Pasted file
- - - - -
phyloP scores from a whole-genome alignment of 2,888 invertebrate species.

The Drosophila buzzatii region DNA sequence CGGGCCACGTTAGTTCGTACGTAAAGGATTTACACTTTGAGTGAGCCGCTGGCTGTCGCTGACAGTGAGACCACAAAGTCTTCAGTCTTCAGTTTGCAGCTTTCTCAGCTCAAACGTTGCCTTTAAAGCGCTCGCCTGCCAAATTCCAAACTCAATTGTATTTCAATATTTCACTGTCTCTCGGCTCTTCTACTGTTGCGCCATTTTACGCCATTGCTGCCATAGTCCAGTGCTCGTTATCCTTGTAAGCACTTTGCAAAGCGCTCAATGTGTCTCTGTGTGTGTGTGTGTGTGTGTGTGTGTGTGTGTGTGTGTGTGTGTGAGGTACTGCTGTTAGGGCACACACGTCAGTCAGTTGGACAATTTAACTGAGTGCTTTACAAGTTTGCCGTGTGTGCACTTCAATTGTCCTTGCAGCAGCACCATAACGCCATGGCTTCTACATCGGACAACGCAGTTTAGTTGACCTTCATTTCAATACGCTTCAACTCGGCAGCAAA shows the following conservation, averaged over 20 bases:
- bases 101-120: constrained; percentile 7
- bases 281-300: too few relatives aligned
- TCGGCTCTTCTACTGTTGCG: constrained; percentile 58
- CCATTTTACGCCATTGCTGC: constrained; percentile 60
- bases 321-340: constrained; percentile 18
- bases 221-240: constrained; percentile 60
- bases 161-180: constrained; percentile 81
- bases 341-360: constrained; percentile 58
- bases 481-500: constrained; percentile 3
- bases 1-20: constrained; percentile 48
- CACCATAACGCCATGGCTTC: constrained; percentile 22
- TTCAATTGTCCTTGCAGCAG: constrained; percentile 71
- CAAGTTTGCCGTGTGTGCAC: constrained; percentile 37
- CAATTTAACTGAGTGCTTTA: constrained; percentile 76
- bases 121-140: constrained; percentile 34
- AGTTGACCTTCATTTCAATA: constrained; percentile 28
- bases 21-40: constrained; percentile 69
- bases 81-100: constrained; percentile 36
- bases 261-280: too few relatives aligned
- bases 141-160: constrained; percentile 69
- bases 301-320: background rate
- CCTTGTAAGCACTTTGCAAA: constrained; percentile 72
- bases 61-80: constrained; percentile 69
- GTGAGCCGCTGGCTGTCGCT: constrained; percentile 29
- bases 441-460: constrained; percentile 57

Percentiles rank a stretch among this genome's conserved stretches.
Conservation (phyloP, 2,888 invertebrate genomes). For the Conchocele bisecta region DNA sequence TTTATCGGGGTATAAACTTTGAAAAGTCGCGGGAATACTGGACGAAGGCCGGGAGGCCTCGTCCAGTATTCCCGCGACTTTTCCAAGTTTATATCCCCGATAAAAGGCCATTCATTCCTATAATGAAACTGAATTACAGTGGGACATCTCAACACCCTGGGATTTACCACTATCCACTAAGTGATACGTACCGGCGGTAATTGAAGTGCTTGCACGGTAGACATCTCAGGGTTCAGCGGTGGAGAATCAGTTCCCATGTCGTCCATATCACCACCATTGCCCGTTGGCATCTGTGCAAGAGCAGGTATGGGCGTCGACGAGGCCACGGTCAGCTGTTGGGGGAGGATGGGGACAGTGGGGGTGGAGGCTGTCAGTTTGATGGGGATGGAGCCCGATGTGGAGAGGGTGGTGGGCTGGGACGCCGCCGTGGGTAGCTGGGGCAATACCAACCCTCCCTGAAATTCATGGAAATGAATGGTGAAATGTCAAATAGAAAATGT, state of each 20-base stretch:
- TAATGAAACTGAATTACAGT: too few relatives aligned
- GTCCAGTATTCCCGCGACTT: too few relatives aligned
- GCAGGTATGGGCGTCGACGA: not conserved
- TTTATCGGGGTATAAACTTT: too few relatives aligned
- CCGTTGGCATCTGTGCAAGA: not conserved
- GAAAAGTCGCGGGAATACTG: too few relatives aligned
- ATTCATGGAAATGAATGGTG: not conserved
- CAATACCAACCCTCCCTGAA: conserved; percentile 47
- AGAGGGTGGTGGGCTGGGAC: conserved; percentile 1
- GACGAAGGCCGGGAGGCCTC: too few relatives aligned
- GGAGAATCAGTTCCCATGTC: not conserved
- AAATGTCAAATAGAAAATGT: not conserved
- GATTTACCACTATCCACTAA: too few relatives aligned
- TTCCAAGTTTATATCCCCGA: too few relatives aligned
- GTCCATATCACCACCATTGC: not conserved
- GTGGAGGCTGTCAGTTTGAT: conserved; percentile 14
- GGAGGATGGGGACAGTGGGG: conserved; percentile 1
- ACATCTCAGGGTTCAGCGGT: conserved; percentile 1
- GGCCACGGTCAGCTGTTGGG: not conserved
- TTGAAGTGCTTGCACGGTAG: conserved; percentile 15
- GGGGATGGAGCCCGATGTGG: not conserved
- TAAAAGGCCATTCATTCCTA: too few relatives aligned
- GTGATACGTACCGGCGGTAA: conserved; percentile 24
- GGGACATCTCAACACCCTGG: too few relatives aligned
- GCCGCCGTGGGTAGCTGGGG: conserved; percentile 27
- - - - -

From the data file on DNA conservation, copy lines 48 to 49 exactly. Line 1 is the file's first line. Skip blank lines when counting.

- GGCCACGGTCAGCTGTTGGG: not conserved
- TTGAAGTGCTTGCACGGTAG: conserved; percentile 15